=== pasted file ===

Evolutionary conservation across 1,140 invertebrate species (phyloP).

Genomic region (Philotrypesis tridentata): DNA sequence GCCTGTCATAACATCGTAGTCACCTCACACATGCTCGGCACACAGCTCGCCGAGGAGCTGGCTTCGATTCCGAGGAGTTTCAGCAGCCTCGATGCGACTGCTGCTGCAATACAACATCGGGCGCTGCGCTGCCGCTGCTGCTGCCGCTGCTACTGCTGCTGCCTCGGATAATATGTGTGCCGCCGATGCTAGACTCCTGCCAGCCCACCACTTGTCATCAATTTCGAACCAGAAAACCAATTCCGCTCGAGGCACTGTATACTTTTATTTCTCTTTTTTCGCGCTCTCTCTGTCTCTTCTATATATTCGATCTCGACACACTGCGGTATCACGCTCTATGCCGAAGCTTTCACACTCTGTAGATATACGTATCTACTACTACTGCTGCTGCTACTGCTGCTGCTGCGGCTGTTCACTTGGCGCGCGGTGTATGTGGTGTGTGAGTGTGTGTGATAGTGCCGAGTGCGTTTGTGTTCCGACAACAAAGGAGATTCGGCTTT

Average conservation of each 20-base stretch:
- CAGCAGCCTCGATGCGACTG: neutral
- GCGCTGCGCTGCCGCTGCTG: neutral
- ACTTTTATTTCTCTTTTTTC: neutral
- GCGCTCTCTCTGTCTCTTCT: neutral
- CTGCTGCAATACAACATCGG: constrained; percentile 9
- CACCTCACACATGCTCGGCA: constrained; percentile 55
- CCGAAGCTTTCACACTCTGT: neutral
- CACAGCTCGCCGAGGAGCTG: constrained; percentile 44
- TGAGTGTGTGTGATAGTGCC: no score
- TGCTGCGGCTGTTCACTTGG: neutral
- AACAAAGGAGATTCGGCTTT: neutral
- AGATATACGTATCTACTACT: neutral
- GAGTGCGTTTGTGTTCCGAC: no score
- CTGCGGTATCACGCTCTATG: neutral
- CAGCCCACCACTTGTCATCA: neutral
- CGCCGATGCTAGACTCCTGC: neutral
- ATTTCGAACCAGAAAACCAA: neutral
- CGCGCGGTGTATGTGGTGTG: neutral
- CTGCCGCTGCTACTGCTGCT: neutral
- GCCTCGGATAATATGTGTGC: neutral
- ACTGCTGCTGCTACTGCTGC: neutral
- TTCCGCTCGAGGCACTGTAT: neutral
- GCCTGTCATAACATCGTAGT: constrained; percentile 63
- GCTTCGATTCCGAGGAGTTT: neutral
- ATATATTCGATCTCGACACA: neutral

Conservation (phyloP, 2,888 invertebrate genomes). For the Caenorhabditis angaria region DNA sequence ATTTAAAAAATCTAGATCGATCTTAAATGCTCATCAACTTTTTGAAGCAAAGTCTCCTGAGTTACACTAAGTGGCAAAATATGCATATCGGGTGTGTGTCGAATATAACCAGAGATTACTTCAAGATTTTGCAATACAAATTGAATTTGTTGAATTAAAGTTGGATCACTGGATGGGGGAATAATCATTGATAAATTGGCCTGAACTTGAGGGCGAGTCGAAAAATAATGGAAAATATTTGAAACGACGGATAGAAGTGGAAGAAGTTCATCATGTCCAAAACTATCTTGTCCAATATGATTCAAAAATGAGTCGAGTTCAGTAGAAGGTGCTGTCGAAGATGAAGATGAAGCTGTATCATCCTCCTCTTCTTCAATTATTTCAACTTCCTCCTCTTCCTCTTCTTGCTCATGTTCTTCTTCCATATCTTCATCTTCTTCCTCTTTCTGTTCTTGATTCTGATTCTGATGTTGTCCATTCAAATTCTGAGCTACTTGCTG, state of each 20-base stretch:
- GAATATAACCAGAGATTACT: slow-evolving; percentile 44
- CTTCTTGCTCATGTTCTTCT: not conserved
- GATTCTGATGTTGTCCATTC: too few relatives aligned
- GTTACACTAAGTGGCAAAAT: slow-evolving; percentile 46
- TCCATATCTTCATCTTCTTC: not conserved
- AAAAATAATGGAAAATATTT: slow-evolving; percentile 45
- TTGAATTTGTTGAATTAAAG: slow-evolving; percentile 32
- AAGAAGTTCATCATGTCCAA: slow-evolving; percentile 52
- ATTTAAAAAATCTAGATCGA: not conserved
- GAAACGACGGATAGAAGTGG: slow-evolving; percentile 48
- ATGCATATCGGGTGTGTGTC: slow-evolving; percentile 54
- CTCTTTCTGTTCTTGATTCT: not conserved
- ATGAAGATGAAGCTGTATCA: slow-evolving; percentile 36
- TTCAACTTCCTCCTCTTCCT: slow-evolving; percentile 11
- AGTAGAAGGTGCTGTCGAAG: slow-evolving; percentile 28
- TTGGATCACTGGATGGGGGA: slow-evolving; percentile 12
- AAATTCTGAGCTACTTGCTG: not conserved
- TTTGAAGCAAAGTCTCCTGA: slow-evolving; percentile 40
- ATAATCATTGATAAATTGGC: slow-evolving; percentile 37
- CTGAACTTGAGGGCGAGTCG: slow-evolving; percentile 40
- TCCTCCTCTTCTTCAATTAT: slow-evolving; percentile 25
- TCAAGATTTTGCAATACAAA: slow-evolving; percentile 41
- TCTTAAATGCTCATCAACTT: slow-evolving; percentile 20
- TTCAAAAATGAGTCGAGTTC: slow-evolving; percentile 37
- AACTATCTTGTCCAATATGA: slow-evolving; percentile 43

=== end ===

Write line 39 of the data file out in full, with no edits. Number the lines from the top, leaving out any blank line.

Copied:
- GAAACGACGGATAGAAGTGG: slow-evolving; percentile 48